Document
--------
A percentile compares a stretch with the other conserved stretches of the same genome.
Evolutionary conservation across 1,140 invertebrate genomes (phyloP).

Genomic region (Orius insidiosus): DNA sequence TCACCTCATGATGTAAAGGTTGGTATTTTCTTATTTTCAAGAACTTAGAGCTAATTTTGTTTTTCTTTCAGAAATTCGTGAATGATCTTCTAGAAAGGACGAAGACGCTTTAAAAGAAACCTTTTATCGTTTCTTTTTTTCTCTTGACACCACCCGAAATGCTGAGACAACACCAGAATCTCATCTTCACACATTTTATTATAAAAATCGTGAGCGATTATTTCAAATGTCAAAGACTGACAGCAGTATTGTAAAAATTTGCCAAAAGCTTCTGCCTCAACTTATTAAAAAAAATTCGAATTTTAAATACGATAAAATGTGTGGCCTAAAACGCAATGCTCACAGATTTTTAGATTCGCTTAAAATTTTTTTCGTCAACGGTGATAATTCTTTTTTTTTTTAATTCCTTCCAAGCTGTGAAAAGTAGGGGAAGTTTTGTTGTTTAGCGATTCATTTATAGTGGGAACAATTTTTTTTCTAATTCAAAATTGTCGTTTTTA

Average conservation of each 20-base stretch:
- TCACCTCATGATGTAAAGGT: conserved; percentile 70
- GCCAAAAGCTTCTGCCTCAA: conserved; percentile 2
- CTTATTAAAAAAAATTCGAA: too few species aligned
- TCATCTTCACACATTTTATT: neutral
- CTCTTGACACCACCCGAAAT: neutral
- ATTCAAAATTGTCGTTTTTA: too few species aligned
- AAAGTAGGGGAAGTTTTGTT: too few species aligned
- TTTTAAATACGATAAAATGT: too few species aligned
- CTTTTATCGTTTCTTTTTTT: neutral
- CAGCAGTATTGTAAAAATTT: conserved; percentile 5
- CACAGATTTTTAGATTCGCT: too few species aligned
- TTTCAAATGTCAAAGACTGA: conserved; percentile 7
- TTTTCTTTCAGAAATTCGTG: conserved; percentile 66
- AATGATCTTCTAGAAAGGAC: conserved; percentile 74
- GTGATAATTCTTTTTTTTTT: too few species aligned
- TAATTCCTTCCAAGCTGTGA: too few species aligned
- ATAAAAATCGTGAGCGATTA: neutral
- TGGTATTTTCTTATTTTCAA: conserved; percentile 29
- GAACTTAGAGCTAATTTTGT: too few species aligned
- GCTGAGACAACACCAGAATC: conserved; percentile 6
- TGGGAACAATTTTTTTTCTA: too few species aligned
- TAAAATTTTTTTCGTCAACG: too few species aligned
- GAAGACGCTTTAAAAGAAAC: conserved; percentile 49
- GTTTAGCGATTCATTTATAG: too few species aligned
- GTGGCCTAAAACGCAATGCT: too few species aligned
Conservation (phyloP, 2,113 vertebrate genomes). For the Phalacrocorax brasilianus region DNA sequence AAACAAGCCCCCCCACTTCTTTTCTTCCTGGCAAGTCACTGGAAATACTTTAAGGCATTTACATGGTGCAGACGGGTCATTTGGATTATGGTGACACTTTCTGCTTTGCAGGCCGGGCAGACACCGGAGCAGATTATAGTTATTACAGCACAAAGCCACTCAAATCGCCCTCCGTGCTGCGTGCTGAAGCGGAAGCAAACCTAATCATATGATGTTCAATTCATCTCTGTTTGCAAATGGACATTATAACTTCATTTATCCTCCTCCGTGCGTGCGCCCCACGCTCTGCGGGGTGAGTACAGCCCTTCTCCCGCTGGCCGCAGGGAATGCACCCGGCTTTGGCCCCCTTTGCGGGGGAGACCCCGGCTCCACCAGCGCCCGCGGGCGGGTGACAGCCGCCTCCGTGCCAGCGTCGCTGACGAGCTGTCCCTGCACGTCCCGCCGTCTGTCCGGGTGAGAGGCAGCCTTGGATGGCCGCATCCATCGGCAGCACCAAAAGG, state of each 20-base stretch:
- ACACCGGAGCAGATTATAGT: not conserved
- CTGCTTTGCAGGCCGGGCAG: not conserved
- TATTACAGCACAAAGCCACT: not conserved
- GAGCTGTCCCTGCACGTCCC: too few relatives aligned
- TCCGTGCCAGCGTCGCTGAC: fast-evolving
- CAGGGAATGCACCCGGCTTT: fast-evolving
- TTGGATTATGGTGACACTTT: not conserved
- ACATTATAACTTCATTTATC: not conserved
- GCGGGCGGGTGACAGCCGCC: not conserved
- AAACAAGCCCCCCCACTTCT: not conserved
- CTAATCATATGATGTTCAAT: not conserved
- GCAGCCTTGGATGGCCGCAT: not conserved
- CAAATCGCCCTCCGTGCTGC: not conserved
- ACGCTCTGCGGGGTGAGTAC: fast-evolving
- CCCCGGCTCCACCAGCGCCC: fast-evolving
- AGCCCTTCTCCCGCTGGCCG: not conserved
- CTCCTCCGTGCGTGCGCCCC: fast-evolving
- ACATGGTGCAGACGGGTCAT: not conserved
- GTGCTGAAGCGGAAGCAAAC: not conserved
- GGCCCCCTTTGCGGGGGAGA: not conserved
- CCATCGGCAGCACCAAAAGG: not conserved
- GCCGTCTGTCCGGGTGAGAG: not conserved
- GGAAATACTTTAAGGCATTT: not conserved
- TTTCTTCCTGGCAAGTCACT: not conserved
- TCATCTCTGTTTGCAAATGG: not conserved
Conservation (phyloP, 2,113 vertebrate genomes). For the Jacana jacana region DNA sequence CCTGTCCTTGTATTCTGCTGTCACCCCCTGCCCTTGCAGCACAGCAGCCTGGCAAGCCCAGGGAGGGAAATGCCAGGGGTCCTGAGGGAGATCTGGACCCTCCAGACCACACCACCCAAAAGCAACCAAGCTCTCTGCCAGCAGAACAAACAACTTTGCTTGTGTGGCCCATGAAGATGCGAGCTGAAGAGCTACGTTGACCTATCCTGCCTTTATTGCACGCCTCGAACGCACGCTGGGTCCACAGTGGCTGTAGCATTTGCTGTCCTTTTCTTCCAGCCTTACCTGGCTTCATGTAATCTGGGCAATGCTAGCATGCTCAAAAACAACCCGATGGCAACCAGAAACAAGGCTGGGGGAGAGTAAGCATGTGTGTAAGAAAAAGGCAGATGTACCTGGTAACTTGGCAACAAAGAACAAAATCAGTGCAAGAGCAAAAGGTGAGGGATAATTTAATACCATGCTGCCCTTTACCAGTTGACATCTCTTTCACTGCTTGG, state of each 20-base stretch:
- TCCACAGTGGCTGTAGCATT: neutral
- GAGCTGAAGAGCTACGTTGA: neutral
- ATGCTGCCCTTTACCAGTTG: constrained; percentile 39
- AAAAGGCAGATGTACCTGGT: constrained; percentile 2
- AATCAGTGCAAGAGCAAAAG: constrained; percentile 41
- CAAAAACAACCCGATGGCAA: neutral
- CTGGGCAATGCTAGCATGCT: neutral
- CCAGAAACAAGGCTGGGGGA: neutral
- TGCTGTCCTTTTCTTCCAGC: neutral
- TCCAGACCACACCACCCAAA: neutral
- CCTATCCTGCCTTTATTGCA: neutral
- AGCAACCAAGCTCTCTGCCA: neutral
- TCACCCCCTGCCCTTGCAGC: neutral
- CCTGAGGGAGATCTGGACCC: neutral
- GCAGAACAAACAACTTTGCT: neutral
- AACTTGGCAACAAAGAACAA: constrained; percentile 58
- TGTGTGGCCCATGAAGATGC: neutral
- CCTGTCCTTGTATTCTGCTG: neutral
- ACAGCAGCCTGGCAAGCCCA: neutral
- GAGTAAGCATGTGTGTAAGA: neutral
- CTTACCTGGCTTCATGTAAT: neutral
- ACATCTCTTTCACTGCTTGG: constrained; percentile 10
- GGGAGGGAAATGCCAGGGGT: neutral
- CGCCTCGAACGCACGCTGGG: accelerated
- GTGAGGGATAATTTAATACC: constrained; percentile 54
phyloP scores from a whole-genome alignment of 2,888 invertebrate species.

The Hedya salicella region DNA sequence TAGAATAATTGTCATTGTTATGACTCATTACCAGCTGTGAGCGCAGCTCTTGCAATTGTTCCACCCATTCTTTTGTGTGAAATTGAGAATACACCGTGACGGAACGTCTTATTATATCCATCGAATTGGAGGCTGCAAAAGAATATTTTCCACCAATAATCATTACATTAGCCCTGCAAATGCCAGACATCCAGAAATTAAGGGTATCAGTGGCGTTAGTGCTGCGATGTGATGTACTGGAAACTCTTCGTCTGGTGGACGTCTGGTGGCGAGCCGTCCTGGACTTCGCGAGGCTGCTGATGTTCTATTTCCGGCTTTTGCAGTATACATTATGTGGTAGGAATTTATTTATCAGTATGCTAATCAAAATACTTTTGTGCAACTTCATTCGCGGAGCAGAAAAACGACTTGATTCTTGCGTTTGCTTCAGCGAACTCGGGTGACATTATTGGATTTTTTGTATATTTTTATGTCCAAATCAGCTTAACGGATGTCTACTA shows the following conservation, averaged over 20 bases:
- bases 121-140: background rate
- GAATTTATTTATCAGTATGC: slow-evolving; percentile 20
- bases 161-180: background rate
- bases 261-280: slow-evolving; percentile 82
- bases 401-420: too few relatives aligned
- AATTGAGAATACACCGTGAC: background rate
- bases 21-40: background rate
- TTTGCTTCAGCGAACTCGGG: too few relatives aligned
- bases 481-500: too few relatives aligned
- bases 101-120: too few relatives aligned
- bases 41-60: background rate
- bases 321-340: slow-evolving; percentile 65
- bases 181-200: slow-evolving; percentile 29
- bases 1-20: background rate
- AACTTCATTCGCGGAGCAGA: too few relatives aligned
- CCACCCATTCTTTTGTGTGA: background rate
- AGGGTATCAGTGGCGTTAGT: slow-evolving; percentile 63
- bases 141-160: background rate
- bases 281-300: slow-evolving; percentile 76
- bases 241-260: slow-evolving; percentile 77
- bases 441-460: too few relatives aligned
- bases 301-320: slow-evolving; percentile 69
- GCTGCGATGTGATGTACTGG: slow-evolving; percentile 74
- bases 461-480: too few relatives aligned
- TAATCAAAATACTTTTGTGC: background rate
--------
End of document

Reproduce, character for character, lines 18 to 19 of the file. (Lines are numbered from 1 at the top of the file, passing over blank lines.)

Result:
- AATGATCTTCTAGAAAGGAC: conserved; percentile 74
- GTGATAATTCTTTTTTTTTT: too few species aligned